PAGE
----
Former Rocket commits to Trail Smoke Eaters

Major Midget Kelowna Rockets defenceman Seth Barton has committed to play for the Trail Smoke Eaters

The Trail Smoke Eaters announced another high-end commitment from the BC Major Midget League (BCMML) on Tuesday.

BCMML’s Okanagan Rockets’ defenceman and Kelowna native Seth Barton committed to play for the Smoke Eaters next season. The 17-year-old, six-foot-two, 175-pound blue-liner played in 35 games with the Rockets last season and tallied 11 goals and 38 points, good for fourth best among BCMML defencemen.

“He (Barton) was very highly recruited by a lot of different teams, but he’s seen what has happened in Trail and is very good friends with (Smoke Eater forward) Ryan Moon … so it kind of went from there,” said Smoke Eaters coach and GM Cam Keith. “Seth was one of the leading scorers in the MML this year, he’s big, he shoots the puck, and is a really good character kid.”

Barton played his minor hockey in Kelowna and two seasons with the Rockets. The highly touted blue-liner was an affiliate player for the Nanaimo Clippers last season, playing in two games with the Clips, and always had an eye on taking his game to the Jr. A level.

“The Jr. A route, it just gives a bit more development, bit more of a stepping stone to get to the NCAA,” Barton said in an interview earlier this year. “So I can get my schooling done while still playing hockey and playing the game I love.”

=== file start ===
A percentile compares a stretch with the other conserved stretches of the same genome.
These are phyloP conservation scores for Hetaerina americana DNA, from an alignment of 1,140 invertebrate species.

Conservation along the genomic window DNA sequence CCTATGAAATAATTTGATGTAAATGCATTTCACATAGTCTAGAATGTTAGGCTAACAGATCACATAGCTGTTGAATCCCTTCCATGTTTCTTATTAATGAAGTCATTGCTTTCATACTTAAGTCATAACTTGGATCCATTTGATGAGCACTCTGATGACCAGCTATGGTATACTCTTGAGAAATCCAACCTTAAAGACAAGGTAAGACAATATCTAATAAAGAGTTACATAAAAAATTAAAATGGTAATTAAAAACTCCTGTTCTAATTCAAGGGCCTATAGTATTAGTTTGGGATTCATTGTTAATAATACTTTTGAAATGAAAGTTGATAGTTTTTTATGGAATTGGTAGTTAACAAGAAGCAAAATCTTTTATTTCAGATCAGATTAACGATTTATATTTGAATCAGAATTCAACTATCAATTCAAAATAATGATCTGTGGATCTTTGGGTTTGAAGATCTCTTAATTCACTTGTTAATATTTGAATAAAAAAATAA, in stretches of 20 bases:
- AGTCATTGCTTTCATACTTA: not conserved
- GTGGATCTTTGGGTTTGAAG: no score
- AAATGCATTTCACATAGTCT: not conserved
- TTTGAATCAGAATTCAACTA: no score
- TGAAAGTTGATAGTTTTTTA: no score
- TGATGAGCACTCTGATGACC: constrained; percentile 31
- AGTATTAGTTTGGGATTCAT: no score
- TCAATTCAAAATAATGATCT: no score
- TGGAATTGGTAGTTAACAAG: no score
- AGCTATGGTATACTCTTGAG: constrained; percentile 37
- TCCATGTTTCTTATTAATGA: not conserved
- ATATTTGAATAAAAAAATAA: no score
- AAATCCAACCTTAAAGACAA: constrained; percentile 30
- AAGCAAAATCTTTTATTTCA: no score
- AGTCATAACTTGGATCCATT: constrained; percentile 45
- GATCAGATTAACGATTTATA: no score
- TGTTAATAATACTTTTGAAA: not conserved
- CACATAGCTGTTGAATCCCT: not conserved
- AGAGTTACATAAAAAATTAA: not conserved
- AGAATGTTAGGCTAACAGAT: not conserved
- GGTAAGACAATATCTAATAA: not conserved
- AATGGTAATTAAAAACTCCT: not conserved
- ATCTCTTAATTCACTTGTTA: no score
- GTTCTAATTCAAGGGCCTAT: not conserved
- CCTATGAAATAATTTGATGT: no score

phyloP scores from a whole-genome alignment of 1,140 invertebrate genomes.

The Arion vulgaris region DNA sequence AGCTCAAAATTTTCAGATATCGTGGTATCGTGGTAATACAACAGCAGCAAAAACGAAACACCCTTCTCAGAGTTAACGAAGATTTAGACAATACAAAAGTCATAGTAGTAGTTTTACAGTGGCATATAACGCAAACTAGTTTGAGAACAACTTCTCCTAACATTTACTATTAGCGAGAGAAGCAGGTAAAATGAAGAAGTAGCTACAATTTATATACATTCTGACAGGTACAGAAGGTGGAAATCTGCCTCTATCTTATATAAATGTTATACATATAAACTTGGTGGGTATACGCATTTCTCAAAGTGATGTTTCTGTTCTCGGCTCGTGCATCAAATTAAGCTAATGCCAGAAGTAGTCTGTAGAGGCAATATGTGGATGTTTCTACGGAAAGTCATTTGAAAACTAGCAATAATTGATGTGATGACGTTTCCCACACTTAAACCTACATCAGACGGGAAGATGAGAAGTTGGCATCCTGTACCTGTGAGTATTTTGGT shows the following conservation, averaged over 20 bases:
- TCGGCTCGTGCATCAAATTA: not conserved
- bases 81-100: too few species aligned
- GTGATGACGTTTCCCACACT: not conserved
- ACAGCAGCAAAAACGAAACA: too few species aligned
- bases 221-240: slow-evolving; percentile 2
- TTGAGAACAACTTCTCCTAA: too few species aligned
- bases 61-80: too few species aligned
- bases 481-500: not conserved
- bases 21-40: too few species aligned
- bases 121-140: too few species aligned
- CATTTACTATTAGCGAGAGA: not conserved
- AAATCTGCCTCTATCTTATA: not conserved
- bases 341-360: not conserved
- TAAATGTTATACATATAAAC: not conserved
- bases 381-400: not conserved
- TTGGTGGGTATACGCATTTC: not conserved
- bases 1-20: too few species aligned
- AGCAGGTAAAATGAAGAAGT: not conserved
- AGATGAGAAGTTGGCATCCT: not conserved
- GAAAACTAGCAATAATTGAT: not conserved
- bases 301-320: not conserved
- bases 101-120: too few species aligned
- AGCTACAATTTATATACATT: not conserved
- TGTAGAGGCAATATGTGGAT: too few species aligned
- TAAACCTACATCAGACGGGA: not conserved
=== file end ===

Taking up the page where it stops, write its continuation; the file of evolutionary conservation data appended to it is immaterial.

Keith had scouted Barton throughout the season, but was unable to speak with him until his affiliation with the Clippers ended. When that happened, the Smokies coach and GM seized the opportunity and, helped by Barton’s friendship with Moon, the commitment was completed.

Barton’s decision to join the Smoke Eaters, much like Cariboo Cougars forward Daine Dubois’, is a strong indication that the recruiting process for the Smoke Eaters has turned a corner. With the new ownership and front office staff in place, a competitive season under their collective belts, and improvements to the Trail Memorial Centre’s facilities, Trail is moving into a better position to compete for players.

“We’re definitely starting to spin in the right direction here because we are picking up kids that are not passed over, they’re highly sought after,” said Keith.

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